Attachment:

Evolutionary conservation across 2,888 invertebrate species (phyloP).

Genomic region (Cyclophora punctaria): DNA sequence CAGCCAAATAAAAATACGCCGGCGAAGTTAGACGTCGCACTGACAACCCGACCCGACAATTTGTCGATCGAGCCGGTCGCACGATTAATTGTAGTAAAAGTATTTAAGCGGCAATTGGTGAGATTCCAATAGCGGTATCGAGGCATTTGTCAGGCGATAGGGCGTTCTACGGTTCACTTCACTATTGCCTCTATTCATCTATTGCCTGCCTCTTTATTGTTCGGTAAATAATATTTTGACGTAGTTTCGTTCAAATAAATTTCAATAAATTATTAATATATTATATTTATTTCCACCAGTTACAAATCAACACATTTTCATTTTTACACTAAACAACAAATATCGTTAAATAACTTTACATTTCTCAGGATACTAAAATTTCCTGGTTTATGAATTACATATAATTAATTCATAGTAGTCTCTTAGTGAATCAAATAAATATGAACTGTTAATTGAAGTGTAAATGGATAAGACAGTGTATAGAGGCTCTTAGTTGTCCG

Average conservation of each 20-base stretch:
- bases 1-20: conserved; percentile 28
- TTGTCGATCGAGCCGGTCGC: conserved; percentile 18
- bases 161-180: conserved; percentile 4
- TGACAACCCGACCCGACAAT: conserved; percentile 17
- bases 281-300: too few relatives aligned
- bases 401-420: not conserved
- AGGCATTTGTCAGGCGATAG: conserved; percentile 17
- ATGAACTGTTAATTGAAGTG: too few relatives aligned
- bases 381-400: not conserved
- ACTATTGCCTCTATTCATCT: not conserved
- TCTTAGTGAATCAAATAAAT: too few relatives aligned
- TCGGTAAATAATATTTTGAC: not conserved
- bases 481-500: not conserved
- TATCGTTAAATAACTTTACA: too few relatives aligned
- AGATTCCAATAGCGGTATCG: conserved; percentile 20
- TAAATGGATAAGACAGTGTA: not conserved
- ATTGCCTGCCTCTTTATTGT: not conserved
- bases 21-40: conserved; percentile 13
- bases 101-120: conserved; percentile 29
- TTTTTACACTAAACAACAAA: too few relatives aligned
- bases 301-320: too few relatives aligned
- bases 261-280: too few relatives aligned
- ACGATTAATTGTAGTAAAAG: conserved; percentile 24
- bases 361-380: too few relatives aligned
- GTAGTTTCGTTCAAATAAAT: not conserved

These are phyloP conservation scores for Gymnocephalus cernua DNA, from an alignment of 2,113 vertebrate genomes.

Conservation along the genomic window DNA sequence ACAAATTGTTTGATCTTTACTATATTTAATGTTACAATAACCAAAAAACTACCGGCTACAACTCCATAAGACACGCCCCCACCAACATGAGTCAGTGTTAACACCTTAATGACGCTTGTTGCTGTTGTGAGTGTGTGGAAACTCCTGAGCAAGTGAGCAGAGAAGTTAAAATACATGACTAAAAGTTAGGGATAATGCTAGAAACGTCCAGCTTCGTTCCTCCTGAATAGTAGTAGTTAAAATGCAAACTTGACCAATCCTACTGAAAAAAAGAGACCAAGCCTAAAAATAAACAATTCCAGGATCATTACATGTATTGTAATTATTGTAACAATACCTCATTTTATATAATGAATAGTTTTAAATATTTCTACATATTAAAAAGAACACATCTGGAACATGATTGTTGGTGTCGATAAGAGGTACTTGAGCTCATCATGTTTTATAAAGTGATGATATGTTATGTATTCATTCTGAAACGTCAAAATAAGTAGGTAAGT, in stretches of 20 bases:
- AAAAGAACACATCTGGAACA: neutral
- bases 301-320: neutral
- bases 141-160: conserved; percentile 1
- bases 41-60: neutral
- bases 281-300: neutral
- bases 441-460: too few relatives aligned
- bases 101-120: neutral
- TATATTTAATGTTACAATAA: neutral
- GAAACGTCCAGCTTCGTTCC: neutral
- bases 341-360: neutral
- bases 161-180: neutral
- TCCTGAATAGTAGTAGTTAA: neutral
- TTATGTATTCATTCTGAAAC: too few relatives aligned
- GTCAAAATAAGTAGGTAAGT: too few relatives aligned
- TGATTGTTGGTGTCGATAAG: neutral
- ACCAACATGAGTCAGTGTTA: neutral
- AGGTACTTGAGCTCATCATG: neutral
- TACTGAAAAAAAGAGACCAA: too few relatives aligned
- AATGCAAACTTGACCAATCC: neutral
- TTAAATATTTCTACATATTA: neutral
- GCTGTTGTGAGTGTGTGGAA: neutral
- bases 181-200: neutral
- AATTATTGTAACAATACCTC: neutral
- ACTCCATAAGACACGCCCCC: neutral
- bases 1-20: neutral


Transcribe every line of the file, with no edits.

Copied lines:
Evolutionary conservation across 2,888 invertebrate species (phyloP).

Genomic region (Cyclophora punctaria): DNA sequence CAGCCAAATAAAAATACGCCGGCGAAGTTAGACGTCGCACTGACAACCCGACCCGACAATTTGTCGATCGAGCCGGTCGCACGATTAATTGTAGTAAAAGTATTTAAGCGGCAATTGGTGAGATTCCAATAGCGGTATCGAGGCATTTGTCAGGCGATAGGGCGTTCTACGGTTCACTTCACTATTGCCTCTATTCATCTATTGCCTGCCTCTTTATTGTTCGGTAAATAATATTTTGACGTAGTTTCGTTCAAATAAATTTCAATAAATTATTAATATATTATATTTATTTCCACCAGTTACAAATCAACACATTTTCATTTTTACACTAAACAACAAATATCGTTAAATAACTTTACATTTCTCAGGATACTAAAATTTCCTGGTTTATGAATTACATATAATTAATTCATAGTAGTCTCTTAGTGAATCAAATAAATATGAACTGTTAATTGAAGTGTAAATGGATAAGACAGTGTATAGAGGCTCTTAGTTGTCCG

Average conservation of each 20-base stretch:
- bases 1-20: conserved; percentile 28
- TTGTCGATCGAGCCGGTCGC: conserved; percentile 18
- bases 161-180: conserved; percentile 4
- TGACAACCCGACCCGACAAT: conserved; percentile 17
- bases 281-300: too few relatives aligned
- bases 401-420: not conserved
- AGGCATTTGTCAGGCGATAG: conserved; percentile 17
- ATGAACTGTTAATTGAAGTG: too few relatives aligned
- bases 381-400: not conserved
- ACTATTGCCTCTATTCATCT: not conserved
- TCTTAGTGAATCAAATAAAT: too few relatives aligned
- TCGGTAAATAATATTTTGAC: not conserved
- bases 481-500: not conserved
- TATCGTTAAATAACTTTACA: too few relatives aligned
- AGATTCCAATAGCGGTATCG: conserved; percentile 20
- TAAATGGATAAGACAGTGTA: not conserved
- ATTGCCTGCCTCTTTATTGT: not conserved
- bases 21-40: conserved; percentile 13
- bases 101-120: conserved; percentile 29
- TTTTTACACTAAACAACAAA: too few relatives aligned
- bases 301-320: too few relatives aligned
- bases 261-280: too few relatives aligned
- ACGATTAATTGTAGTAAAAG: conserved; percentile 24
- bases 361-380: too few relatives aligned
- GTAGTTTCGTTCAAATAAAT: not conserved

These are phyloP conservation scores for Gymnocephalus cernua DNA, from an alignment of 2,113 vertebrate genomes.

Conservation along the genomic window DNA sequence ACAAATTGTTTGATCTTTACTATATTTAATGTTACAATAACCAAAAAACTACCGGCTACAACTCCATAAGACACGCCCCCACCAACATGAGTCAGTGTTAACACCTTAATGACGCTTGTTGCTGTTGTGAGTGTGTGGAAACTCCTGAGCAAGTGAGCAGAGAAGTTAAAATACATGACTAAAAGTTAGGGATAATGCTAGAAACGTCCAGCTTCGTTCCTCCTGAATAGTAGTAGTTAAAATGCAAACTTGACCAATCCTACTGAAAAAAAGAGACCAAGCCTAAAAATAAACAATTCCAGGATCATTACATGTATTGTAATTATTGTAACAATACCTCATTTTATATAATGAATAGTTTTAAATATTTCTACATATTAAAAAGAACACATCTGGAACATGATTGTTGGTGTCGATAAGAGGTACTTGAGCTCATCATGTTTTATAAAGTGATGATATGTTATGTATTCATTCTGAAACGTCAAAATAAGTAGGTAAGT, in stretches of 20 bases:
- AAAAGAACACATCTGGAACA: neutral
- bases 301-320: neutral
- bases 141-160: conserved; percentile 1
- bases 41-60: neutral
- bases 281-300: neutral
- bases 441-460: too few relatives aligned
- bases 101-120: neutral
- TATATTTAATGTTACAATAA: neutral
- GAAACGTCCAGCTTCGTTCC: neutral
- bases 341-360: neutral
- bases 161-180: neutral
- TCCTGAATAGTAGTAGTTAA: neutral
- TTATGTATTCATTCTGAAAC: too few relatives aligned
- GTCAAAATAAGTAGGTAAGT: too few relatives aligned
- TGATTGTTGGTGTCGATAAG: neutral
- ACCAACATGAGTCAGTGTTA: neutral
- AGGTACTTGAGCTCATCATG: neutral
- TACTGAAAAAAAGAGACCAA: too few relatives aligned
- AATGCAAACTTGACCAATCC: neutral
- TTAAATATTTCTACATATTA: neutral
- GCTGTTGTGAGTGTGTGGAA: neutral
- bases 181-200: neutral
- AATTATTGTAACAATACCTC: neutral
- ACTCCATAAGACACGCCCCC: neutral
- bases 1-20: neutral